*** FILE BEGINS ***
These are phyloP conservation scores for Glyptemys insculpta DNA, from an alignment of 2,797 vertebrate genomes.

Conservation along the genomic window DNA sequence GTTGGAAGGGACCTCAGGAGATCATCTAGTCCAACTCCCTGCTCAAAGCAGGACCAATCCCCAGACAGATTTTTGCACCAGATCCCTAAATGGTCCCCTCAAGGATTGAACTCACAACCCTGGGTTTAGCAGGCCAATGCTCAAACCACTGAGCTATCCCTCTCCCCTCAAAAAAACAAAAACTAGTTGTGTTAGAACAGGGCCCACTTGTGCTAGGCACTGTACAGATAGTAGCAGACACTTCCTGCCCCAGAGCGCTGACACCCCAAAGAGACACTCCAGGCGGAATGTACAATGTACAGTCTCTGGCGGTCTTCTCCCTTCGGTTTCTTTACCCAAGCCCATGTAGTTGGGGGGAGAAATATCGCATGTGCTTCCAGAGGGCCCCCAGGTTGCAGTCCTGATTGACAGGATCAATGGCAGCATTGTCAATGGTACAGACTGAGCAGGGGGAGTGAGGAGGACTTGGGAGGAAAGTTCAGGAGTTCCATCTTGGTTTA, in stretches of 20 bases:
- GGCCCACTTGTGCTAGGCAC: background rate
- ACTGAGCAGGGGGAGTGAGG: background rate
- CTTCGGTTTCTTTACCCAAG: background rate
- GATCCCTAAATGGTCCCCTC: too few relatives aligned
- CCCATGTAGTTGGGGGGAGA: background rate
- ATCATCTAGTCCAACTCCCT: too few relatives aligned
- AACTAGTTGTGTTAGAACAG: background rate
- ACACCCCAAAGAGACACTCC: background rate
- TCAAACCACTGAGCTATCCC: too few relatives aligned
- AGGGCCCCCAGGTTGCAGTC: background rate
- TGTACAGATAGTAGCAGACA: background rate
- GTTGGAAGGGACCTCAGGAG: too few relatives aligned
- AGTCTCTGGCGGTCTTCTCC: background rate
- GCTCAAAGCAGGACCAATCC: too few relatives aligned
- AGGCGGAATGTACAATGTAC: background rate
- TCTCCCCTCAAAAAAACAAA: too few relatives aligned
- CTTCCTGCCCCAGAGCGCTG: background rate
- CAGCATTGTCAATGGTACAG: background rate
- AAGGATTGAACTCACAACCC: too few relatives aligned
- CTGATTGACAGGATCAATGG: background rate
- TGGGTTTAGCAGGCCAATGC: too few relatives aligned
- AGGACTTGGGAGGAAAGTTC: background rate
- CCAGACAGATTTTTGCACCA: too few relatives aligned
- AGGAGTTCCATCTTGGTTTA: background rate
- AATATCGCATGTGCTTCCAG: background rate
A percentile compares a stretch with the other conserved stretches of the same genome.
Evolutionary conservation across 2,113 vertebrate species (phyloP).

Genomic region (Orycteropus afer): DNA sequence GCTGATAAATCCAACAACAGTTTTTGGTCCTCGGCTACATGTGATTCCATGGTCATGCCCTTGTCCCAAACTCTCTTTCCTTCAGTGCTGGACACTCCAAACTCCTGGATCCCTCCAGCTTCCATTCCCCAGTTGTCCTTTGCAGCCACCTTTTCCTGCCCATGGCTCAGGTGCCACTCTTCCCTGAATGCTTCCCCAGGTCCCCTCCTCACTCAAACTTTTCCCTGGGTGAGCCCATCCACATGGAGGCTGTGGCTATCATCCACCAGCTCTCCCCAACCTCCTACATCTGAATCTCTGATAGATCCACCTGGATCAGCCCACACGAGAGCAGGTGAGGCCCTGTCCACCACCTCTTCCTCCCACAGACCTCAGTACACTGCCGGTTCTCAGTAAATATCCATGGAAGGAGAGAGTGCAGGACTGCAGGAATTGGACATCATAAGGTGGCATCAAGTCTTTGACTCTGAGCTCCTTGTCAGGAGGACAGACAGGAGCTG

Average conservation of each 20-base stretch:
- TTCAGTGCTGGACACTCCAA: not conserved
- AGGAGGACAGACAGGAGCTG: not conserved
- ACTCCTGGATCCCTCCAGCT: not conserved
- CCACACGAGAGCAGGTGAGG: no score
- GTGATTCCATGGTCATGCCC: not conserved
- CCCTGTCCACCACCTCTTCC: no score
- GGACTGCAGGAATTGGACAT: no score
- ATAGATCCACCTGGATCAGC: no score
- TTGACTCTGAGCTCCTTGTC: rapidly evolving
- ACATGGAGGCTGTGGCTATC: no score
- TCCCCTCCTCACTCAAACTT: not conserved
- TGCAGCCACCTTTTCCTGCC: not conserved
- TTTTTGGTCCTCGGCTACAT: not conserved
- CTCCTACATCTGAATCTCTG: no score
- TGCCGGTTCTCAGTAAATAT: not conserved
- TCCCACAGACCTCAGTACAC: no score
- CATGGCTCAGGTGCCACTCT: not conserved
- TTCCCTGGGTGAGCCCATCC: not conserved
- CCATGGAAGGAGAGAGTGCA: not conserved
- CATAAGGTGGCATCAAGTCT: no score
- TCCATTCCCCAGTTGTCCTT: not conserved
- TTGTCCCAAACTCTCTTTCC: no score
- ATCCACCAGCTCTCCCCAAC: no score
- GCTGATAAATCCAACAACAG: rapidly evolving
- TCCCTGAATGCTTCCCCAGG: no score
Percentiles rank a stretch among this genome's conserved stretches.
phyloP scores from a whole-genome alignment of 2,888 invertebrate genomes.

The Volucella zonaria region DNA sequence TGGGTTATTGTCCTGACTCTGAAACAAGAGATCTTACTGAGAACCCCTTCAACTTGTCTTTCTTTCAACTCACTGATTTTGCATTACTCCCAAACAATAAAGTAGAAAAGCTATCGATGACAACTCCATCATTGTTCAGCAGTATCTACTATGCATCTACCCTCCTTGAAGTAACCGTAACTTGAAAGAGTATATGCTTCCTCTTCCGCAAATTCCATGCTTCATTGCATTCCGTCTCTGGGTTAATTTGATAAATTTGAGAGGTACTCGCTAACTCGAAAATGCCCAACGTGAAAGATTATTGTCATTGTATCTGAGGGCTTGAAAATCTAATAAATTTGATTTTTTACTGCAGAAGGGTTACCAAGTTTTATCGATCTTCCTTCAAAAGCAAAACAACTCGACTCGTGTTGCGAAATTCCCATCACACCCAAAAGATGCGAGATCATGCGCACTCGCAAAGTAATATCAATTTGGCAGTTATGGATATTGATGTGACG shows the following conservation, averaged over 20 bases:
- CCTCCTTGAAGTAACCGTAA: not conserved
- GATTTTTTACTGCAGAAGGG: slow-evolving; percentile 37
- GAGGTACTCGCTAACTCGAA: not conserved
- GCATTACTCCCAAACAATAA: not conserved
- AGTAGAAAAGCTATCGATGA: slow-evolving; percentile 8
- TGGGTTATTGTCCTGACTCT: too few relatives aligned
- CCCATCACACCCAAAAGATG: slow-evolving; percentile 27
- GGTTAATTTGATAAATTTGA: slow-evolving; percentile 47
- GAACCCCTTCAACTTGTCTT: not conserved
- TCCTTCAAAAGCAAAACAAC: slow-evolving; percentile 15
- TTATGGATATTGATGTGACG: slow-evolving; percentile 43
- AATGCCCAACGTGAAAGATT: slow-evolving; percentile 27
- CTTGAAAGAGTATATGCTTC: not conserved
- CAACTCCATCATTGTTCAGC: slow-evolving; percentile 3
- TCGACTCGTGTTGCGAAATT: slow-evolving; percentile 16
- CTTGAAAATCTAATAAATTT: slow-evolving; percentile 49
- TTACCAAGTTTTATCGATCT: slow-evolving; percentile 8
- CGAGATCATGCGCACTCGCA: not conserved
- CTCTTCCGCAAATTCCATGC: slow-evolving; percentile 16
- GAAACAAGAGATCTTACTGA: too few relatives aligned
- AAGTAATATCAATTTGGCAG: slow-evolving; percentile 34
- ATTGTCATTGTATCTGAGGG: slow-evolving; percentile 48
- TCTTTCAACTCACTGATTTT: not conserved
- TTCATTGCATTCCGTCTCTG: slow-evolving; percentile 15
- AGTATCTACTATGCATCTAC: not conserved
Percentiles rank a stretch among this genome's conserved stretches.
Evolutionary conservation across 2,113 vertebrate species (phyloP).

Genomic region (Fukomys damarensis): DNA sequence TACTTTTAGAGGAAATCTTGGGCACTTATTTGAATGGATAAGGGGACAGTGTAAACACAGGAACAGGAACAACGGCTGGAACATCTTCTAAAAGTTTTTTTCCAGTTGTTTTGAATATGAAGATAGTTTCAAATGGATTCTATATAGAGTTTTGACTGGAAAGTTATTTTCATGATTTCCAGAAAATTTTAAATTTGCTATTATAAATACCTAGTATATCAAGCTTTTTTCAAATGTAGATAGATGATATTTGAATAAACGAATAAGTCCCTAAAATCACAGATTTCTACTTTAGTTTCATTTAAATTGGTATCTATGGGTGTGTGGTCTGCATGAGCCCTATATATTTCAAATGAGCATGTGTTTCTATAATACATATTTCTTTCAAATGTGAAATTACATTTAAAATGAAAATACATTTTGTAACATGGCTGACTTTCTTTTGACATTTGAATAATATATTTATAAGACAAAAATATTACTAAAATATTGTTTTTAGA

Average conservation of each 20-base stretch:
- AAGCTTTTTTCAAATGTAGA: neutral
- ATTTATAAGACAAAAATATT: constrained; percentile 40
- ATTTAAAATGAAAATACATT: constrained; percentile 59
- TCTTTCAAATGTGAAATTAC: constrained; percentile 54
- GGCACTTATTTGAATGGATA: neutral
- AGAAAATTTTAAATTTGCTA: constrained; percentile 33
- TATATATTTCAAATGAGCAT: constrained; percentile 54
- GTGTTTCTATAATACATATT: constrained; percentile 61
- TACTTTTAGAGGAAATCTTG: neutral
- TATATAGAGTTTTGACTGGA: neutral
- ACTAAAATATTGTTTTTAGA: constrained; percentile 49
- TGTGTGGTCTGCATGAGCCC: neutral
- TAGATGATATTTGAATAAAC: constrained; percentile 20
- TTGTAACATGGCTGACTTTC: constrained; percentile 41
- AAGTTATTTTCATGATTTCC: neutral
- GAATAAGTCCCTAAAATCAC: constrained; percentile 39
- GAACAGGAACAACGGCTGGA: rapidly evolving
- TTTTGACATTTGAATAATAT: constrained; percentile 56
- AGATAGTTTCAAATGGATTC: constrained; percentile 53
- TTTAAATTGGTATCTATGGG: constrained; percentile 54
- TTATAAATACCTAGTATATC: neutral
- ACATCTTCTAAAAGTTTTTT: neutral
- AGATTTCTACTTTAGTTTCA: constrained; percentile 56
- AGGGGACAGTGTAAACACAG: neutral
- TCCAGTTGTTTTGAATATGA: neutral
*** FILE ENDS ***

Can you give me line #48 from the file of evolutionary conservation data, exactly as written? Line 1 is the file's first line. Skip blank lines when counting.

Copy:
- CATGGCTCAGGTGCCACTCT: not conserved